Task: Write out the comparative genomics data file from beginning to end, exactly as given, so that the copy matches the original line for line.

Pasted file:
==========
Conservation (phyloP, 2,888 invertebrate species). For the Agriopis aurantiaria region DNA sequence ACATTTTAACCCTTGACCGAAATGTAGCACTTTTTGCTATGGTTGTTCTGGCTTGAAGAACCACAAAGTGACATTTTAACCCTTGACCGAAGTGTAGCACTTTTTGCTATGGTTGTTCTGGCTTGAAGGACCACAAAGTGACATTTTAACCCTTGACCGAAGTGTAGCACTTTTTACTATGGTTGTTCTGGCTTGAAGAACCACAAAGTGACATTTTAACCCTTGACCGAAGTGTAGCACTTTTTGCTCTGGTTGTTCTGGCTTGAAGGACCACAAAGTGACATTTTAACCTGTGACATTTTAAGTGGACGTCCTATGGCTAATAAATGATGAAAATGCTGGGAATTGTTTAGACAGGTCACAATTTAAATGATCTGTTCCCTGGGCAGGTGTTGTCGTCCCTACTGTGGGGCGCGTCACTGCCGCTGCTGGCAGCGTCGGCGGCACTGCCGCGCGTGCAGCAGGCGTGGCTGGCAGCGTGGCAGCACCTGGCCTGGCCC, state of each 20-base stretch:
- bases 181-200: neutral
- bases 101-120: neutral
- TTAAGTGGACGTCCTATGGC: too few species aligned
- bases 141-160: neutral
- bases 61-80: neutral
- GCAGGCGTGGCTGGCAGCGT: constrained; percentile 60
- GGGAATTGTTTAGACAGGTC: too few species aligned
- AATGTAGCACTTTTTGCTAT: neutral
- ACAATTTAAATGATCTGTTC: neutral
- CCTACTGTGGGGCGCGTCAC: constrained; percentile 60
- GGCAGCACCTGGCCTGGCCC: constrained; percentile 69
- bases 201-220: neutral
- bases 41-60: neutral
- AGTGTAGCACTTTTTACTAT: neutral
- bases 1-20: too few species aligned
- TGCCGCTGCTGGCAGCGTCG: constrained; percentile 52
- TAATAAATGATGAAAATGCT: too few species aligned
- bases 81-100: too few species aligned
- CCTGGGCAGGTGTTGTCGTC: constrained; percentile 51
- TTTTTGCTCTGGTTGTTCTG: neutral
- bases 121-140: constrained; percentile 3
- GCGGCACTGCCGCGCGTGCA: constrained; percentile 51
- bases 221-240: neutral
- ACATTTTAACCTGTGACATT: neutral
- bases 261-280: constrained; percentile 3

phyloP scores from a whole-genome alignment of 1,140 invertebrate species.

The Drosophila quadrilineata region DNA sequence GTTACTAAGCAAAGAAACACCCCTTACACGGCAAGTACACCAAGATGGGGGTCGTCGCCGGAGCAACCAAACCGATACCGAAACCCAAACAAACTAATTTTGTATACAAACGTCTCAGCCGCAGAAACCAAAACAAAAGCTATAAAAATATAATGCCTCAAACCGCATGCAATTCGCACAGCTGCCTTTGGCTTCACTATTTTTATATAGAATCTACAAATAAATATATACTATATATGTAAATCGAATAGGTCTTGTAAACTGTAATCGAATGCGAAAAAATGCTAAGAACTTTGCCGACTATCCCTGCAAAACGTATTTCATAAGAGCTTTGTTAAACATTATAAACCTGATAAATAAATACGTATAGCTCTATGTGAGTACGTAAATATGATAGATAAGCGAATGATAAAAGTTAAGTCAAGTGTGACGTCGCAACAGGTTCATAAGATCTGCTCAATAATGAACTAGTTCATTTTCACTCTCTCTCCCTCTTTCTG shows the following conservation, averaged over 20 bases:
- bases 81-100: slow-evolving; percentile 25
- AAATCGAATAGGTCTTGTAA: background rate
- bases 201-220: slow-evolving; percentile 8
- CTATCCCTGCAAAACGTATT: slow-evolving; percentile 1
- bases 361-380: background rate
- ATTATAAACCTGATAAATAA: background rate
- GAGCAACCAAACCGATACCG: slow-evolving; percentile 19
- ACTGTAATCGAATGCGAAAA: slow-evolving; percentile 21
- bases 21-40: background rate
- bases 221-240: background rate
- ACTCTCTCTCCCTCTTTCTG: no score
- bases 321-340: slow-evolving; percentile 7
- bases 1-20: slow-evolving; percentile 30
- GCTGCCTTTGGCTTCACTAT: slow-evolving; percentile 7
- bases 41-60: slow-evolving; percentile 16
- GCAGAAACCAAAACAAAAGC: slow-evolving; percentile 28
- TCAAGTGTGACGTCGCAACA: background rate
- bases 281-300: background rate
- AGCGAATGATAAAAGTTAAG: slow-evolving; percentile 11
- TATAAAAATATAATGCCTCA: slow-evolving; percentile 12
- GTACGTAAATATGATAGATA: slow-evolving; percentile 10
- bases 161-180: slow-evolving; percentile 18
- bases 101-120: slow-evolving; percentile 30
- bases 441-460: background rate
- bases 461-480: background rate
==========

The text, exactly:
Conservation (phyloP, 2,888 invertebrate species). For the Agriopis aurantiaria region DNA sequence ACATTTTAACCCTTGACCGAAATGTAGCACTTTTTGCTATGGTTGTTCTGGCTTGAAGAACCACAAAGTGACATTTTAACCCTTGACCGAAGTGTAGCACTTTTTGCTATGGTTGTTCTGGCTTGAAGGACCACAAAGTGACATTTTAACCCTTGACCGAAGTGTAGCACTTTTTACTATGGTTGTTCTGGCTTGAAGAACCACAAAGTGACATTTTAACCCTTGACCGAAGTGTAGCACTTTTTGCTCTGGTTGTTCTGGCTTGAAGGACCACAAAGTGACATTTTAACCTGTGACATTTTAAGTGGACGTCCTATGGCTAATAAATGATGAAAATGCTGGGAATTGTTTAGACAGGTCACAATTTAAATGATCTGTTCCCTGGGCAGGTGTTGTCGTCCCTACTGTGGGGCGCGTCACTGCCGCTGCTGGCAGCGTCGGCGGCACTGCCGCGCGTGCAGCAGGCGTGGCTGGCAGCGTGGCAGCACCTGGCCTGGCCC, state of each 20-base stretch:
- bases 181-200: neutral
- bases 101-120: neutral
- TTAAGTGGACGTCCTATGGC: too few species aligned
- bases 141-160: neutral
- bases 61-80: neutral
- GCAGGCGTGGCTGGCAGCGT: constrained; percentile 60
- GGGAATTGTTTAGACAGGTC: too few species aligned
- AATGTAGCACTTTTTGCTAT: neutral
- ACAATTTAAATGATCTGTTC: neutral
- CCTACTGTGGGGCGCGTCAC: constrained; percentile 60
- GGCAGCACCTGGCCTGGCCC: constrained; percentile 69
- bases 201-220: neutral
- bases 41-60: neutral
- AGTGTAGCACTTTTTACTAT: neutral
- bases 1-20: too few species aligned
- TGCCGCTGCTGGCAGCGTCG: constrained; percentile 52
- TAATAAATGATGAAAATGCT: too few species aligned
- bases 81-100: too few species aligned
- CCTGGGCAGGTGTTGTCGTC: constrained; percentile 51
- TTTTTGCTCTGGTTGTTCTG: neutral
- bases 121-140: constrained; percentile 3
- GCGGCACTGCCGCGCGTGCA: constrained; percentile 51
- bases 221-240: neutral
- ACATTTTAACCTGTGACATT: neutral
- bases 261-280: constrained; percentile 3

phyloP scores from a whole-genome alignment of 1,140 invertebrate species.

The Drosophila quadrilineata region DNA sequence GTTACTAAGCAAAGAAACACCCCTTACACGGCAAGTACACCAAGATGGGGGTCGTCGCCGGAGCAACCAAACCGATACCGAAACCCAAACAAACTAATTTTGTATACAAACGTCTCAGCCGCAGAAACCAAAACAAAAGCTATAAAAATATAATGCCTCAAACCGCATGCAATTCGCACAGCTGCCTTTGGCTTCACTATTTTTATATAGAATCTACAAATAAATATATACTATATATGTAAATCGAATAGGTCTTGTAAACTGTAATCGAATGCGAAAAAATGCTAAGAACTTTGCCGACTATCCCTGCAAAACGTATTTCATAAGAGCTTTGTTAAACATTATAAACCTGATAAATAAATACGTATAGCTCTATGTGAGTACGTAAATATGATAGATAAGCGAATGATAAAAGTTAAGTCAAGTGTGACGTCGCAACAGGTTCATAAGATCTGCTCAATAATGAACTAGTTCATTTTCACTCTCTCTCCCTCTTTCTG shows the following conservation, averaged over 20 bases:
- bases 81-100: slow-evolving; percentile 25
- AAATCGAATAGGTCTTGTAA: background rate
- bases 201-220: slow-evolving; percentile 8
- CTATCCCTGCAAAACGTATT: slow-evolving; percentile 1
- bases 361-380: background rate
- ATTATAAACCTGATAAATAA: background rate
- GAGCAACCAAACCGATACCG: slow-evolving; percentile 19
- ACTGTAATCGAATGCGAAAA: slow-evolving; percentile 21
- bases 21-40: background rate
- bases 221-240: background rate
- ACTCTCTCTCCCTCTTTCTG: no score
- bases 321-340: slow-evolving; percentile 7
- bases 1-20: slow-evolving; percentile 30
- GCTGCCTTTGGCTTCACTAT: slow-evolving; percentile 7
- bases 41-60: slow-evolving; percentile 16
- GCAGAAACCAAAACAAAAGC: slow-evolving; percentile 28
- TCAAGTGTGACGTCGCAACA: background rate
- bases 281-300: background rate
- AGCGAATGATAAAAGTTAAG: slow-evolving; percentile 11
- TATAAAAATATAATGCCTCA: slow-evolving; percentile 12
- GTACGTAAATATGATAGATA: slow-evolving; percentile 10
- bases 161-180: slow-evolving; percentile 18
- bases 101-120: slow-evolving; percentile 30
- bases 441-460: background rate
- bases 461-480: background rate